"Through that time, when I stepped back and got myself right with God, I was able to really rediscover where I wanted to go and the journey that I wanted to head for. But one thing I did realize is that it was time to start giving back. It was time to the community, especially those young people that I try to influence and edge on.

"For all those young people who are out there, I want you to remember that you are powerful and that you are going to make a difference in the lives of many people because the media is a very powerful force," Johnson said. "The media has dropped the bar so low that I am counting on all of you now to pick it up. Start raising that bar because we have a lot of young people out there falling through the cracks that watch the media, who watch celebrities, who watch sports figure in which they try to emulate what they see on television cause they have nothing else in their lives," she said.

Johnson has just been named Global Ambassador for Care International. The purpose is to inspire young women, domestically and globally. She hopes to use the platform to make major changes in the lives of people of color on a domestic and international level. It should fit in well with her diverse background that includes being an accomplished violinist and spending over 19 years as a music educator in the Washington, D.C., area.

LISTEN to related podcasts at

The program included media veterans:
  • Stan Verrett - Anchor, ESPN SportsCenter was Master of Ceremony
  • Robin Roberts - Anchor, Good Morning America was Keynote Speaker
  • Dr. Sheila Johnson - Owner, Washington Mystics, BET co-founder

About the Event:

What made it special?

From the sexy Howard communication student escorts to the wine (including my breathtaking escort Matthew from Jamaica) and silent auction, this luncheon was beautiful from start to finish. Hosted by Howard alumnus Stan Verrett, anchor of ESPN’s SportsCenter, the event also honored Robin Roberts, co-anchor of ABC’s Good Morning America, who delivered the keynote speech. Special appearances were made by R&B sensation, Nancy Wilson and National Urban League President Marc Morial, former mayor of New Orleans. Pearls were given to about a dozen students in a special journalism program. 100 gift bags were given out from one of the nation’s leading pearl manufacturers. A special 20 page program entitled, “Pioneering Pearls, honoring Dr. Sheila Johnson” was provided.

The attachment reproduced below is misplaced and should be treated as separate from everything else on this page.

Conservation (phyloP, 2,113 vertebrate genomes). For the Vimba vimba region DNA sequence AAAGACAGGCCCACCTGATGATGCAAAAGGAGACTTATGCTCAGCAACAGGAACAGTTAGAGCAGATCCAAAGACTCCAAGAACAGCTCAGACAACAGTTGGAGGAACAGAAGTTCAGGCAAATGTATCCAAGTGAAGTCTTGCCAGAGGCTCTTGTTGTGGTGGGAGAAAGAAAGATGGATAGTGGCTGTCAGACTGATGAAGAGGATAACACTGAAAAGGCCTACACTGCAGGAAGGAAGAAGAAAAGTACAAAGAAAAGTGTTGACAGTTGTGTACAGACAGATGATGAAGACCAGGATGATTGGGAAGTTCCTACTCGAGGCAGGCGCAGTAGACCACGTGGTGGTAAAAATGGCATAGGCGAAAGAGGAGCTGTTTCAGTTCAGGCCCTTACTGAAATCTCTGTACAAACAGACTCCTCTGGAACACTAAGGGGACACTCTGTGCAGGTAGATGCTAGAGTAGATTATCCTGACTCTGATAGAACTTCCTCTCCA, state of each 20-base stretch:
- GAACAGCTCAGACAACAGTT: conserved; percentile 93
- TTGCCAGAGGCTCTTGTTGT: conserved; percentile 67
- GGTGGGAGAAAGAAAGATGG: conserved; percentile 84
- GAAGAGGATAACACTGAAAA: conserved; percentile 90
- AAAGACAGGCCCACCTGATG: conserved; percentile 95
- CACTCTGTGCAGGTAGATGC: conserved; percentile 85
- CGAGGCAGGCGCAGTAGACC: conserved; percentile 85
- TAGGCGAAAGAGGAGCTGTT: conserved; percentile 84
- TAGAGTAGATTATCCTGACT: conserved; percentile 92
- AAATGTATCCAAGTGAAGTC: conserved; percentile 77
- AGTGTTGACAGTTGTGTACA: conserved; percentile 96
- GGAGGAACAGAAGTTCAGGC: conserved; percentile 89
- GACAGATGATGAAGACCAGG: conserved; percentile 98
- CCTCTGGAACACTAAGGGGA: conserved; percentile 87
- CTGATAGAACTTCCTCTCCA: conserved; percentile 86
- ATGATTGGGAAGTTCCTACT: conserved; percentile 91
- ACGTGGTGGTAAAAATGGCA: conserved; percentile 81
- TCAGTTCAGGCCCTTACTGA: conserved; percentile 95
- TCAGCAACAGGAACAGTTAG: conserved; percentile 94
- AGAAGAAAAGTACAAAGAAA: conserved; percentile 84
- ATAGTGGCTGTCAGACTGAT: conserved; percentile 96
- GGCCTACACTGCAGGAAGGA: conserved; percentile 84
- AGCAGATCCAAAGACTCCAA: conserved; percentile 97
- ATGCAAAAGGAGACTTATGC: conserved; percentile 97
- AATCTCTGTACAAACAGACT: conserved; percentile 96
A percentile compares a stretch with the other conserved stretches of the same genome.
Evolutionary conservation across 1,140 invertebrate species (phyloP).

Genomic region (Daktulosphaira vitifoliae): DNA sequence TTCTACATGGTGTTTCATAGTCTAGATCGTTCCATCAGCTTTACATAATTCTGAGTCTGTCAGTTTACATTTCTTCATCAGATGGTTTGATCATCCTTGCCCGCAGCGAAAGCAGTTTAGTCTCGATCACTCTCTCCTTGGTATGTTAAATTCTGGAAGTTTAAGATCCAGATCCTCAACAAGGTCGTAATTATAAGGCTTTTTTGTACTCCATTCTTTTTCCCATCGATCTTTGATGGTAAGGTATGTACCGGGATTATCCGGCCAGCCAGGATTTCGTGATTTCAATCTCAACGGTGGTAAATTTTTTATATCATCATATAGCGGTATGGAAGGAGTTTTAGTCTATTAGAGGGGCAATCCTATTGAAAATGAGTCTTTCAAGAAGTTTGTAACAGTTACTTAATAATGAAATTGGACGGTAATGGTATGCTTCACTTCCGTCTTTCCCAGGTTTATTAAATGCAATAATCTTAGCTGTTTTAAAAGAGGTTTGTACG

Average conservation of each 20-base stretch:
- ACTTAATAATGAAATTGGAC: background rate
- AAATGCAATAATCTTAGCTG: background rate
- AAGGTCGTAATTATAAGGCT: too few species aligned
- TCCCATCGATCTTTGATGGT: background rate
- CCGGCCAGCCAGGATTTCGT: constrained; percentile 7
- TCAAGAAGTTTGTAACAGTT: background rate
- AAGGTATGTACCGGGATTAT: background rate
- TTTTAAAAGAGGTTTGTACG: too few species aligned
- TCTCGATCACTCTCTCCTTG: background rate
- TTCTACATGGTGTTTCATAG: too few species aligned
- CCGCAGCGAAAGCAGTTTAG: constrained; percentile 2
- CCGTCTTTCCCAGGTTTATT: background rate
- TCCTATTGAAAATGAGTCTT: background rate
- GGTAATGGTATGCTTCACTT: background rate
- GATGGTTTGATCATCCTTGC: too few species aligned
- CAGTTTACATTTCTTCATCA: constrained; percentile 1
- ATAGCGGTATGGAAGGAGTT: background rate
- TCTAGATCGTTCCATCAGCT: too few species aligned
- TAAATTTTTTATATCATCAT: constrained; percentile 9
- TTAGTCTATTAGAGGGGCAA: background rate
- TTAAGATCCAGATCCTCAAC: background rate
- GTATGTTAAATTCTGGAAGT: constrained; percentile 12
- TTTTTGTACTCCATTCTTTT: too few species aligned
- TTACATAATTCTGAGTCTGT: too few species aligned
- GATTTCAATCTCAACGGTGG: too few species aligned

Gold Godiva chocolate boxes were on every table and a delicious grape tea was served.

First course
Gingered shrimp and mango salad with Japanese Uzu dressing

Second course
Slice beef filet with ancho lime aioli
Maryland crab cake
Chateau potatoes
Seasonal vegetable medley

Chocolate bombe cake with raspberry sorbet

What was in the coveted gift bags?

Bag One sponsored by Maybelline: The well made bag was white with blue lettering that read “Maybelline New York) and had very sturdy handles. Inside were Hanes’ new “perfect panty”, Maybelline Dream Matte Mousse Foundation, Maybelline “express finish” advanced wear nail polish in the new shade of “Raisin Run”, Maybelline “forever strong + iron” nail polish in the shade of “Timeless Taupe” and a full size tube of Mary Kay’s “satin hands” lotion from their “private spa collection.”

Bag Two sponsored by HBO: The beautiful gym bag with the HBO embroidered logo held lots of goodies including: the April 2007 issue of Essence Magazine with Terrence Howard on the cover, Hanes Casual Cushion ankle socks (three pack in multiple colors), DVD of “Premium” starring Eva Pigford, Harper Hill and Zoë Saldana, the DVD of “Preaching to the Choir” starring Tichina Arnold, Patti LaBelle and Adewale Akinnouoye-Agbaje (“Adabisi” on OZ), books The Legend of Quito Road by Dwight Fryer and Indigo Summer by Monica McKayhan.

Related: BET Spring Bling hosts Terrence J and Rocsi give us the scoop

Michael Lewellen: Why I left BET interview and podcast

Thousands of Black Writers involved in copyright class action lawsuit

Pod-A-Palooza podcast conference will teach minorities the art of podcasting

Black Press All Star Awards set for September 15, 2007 in Washington, DC

Home Page Home | Events| Contact Us | © 2000-2007 Historical Black Press Foundation. All Rights Reserved